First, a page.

Where the metal border fence ends about three miles west of Sasabe, asylum seekers and their children step onto U.S. soil on a steep mountain slope. Border Patrol agents say a group of 134 crossed in that location in early June. They walked down a dirt road and promptly surrendered to agents.
Similar scenes repeat themselves every day in Arizona. Families fleeing countries like Guatemala and Honduras are crossing the border in the most remote desert areas, instead of waiting for weeks to be processed at official ports of entry.
“They kind of know to just expect a free ride to the processing area,” Border Patrol Agent Joe Curran said. “They know we're going to pick them up. They see our vehicles, and that's their beacon of hope.”
The migrants’ journey of ‘hope’ becomes increasingly dangerous as temperatures rise. In southern Arizona’s inhospitable deserts, temperatures can soar over 110 degrees in the summer months. Without water, a child hiking through the desert could be dead in hours. Border patrol agents report at least one girl, a 7-year-old Indian national, died before rescue crews could locate her near Quitobaquito Springs.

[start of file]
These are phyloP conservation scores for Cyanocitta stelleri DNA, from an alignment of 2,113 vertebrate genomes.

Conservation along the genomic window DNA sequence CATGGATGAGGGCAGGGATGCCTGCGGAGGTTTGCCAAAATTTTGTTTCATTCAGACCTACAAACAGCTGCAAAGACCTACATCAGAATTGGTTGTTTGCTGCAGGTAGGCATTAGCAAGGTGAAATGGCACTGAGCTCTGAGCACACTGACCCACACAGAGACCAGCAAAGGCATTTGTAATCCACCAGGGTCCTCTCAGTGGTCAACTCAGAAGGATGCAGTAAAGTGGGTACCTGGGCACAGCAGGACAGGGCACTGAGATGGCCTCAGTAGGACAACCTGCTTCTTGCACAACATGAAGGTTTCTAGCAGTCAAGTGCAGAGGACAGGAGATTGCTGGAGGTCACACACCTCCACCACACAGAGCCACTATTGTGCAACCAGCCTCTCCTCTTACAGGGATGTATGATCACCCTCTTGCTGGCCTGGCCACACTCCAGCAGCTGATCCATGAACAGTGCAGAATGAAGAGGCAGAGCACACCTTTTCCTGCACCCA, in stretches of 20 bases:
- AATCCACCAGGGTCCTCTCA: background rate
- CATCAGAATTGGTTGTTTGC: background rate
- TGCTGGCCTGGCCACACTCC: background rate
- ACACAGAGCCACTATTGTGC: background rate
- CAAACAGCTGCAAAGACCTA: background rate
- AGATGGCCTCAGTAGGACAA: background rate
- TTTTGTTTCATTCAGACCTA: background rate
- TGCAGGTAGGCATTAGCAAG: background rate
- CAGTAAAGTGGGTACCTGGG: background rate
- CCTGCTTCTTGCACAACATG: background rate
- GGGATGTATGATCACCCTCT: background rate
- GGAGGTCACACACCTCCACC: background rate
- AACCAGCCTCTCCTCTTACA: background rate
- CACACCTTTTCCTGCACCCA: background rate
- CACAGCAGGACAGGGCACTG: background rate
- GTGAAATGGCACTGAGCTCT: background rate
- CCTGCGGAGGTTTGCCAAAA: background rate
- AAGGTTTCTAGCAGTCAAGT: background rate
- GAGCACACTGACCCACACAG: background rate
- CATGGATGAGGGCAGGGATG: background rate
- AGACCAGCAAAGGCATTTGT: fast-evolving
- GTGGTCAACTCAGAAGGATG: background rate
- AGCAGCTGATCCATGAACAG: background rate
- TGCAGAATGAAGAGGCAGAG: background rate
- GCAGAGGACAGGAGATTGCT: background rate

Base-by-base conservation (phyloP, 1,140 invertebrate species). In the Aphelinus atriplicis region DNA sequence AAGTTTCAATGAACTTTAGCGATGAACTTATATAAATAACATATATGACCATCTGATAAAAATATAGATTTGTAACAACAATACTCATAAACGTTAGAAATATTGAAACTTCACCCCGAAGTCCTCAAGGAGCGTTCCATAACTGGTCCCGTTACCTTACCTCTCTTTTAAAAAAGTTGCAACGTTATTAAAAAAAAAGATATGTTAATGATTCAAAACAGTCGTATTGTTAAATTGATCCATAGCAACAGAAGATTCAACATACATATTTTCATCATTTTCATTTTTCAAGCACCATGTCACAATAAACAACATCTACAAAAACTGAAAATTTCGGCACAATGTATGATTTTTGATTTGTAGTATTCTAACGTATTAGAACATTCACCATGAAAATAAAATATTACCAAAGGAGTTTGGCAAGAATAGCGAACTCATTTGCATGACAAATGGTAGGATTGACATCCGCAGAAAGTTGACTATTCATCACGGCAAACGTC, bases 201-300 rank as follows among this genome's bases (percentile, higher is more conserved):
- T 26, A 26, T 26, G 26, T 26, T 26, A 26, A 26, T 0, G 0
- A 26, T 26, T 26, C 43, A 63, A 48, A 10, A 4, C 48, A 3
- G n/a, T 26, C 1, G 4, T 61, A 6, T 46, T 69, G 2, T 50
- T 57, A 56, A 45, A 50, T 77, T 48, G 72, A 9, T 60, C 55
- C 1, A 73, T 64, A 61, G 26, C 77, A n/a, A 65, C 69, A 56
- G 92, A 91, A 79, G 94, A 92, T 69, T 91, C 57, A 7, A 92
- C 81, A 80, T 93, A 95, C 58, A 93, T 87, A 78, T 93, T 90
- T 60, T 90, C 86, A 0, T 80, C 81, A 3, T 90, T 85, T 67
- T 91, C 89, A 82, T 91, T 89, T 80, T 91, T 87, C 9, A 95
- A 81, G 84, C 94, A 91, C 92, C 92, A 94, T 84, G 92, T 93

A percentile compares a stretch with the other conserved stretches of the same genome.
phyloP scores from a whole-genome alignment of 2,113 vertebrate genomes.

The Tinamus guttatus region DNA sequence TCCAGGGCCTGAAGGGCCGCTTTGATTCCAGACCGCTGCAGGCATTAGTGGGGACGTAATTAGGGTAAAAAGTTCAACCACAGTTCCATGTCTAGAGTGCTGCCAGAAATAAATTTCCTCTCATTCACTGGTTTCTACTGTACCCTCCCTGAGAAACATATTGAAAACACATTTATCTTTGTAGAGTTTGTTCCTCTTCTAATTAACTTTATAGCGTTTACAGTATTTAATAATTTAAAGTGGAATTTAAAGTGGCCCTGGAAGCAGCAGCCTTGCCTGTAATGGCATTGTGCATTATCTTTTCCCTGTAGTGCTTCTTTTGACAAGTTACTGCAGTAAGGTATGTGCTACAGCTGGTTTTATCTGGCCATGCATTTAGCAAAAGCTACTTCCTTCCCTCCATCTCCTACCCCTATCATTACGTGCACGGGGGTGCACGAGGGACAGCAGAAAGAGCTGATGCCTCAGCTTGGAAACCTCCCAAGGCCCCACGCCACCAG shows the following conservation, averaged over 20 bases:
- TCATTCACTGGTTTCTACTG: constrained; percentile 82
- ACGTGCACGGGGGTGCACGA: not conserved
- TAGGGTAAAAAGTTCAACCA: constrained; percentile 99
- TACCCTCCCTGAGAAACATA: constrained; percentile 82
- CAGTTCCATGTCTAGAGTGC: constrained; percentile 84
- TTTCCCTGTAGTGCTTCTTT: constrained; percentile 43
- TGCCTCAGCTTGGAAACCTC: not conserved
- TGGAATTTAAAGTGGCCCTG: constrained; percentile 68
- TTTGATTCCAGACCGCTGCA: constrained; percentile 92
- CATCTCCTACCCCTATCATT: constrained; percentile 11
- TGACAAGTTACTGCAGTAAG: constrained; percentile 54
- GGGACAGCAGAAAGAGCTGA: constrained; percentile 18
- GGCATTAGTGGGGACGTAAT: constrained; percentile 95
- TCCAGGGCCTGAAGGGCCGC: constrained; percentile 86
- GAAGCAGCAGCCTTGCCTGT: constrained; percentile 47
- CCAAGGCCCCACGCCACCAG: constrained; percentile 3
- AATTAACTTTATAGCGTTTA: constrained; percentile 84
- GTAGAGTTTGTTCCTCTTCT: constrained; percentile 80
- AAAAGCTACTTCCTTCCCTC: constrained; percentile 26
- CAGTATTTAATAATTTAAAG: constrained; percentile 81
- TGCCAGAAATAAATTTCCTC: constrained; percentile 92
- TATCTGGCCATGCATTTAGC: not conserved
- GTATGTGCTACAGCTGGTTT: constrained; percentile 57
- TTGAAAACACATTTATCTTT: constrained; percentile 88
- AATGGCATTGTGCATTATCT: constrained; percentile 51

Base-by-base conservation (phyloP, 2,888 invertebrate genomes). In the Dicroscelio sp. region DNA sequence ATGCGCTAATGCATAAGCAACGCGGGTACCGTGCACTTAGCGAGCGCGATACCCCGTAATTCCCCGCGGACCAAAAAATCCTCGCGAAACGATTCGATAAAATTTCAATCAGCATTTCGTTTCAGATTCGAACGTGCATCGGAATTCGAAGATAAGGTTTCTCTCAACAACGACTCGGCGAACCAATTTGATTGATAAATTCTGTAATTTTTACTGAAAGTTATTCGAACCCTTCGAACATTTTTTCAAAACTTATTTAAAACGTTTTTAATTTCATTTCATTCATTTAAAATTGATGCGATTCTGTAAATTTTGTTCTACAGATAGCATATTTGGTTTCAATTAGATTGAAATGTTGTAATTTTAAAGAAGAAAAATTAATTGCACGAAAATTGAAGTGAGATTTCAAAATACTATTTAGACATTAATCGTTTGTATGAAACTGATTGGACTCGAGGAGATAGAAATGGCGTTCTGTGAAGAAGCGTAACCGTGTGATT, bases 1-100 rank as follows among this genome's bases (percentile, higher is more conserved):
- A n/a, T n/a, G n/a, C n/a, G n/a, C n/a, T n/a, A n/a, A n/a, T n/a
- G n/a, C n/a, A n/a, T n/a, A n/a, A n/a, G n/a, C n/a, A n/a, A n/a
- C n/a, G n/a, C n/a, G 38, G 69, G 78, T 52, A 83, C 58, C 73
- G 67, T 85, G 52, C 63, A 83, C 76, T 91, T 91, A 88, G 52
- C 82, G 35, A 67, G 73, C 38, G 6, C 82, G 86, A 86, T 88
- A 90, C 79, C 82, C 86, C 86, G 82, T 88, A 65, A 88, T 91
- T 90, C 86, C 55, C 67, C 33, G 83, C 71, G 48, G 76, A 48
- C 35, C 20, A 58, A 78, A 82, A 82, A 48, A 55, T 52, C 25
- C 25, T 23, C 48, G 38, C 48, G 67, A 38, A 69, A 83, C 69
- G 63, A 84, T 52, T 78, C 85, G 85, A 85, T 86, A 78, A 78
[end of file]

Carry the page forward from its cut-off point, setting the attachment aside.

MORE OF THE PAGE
“The little girl and family were essentially dropped off on the border and left there by the smuggler,” Curran said. “They were told to surrender themselves to border patrol, and [the smuggler] left them in an extremely vulnerable state.”
Humanitarian groups are leaving water jugs at the edges of fences as they recognize the changing patterns of migrants.
“Virtually every day they find some group of people that walks around the end of the wall,” said Mark Sanders with Sahuarita/Green Valley Samaritans.
Migrant relief workers and federal agents are especially concerned about heat illness and death as they see a surge of families arriving in the hottest months of the year. Traditional migration patterns peak in mild months like March and October. However, Border Patrol reported a record number of apprehensions in May 2019. Family units were the predominant group among these migrants.
“Just don't do it it's not worth it,” said Rev. Robin Hoover, a longtime advocate for migrant human rights. He urges asylum seekers to use the official ports of entry or wait until fall to trek across in the desert.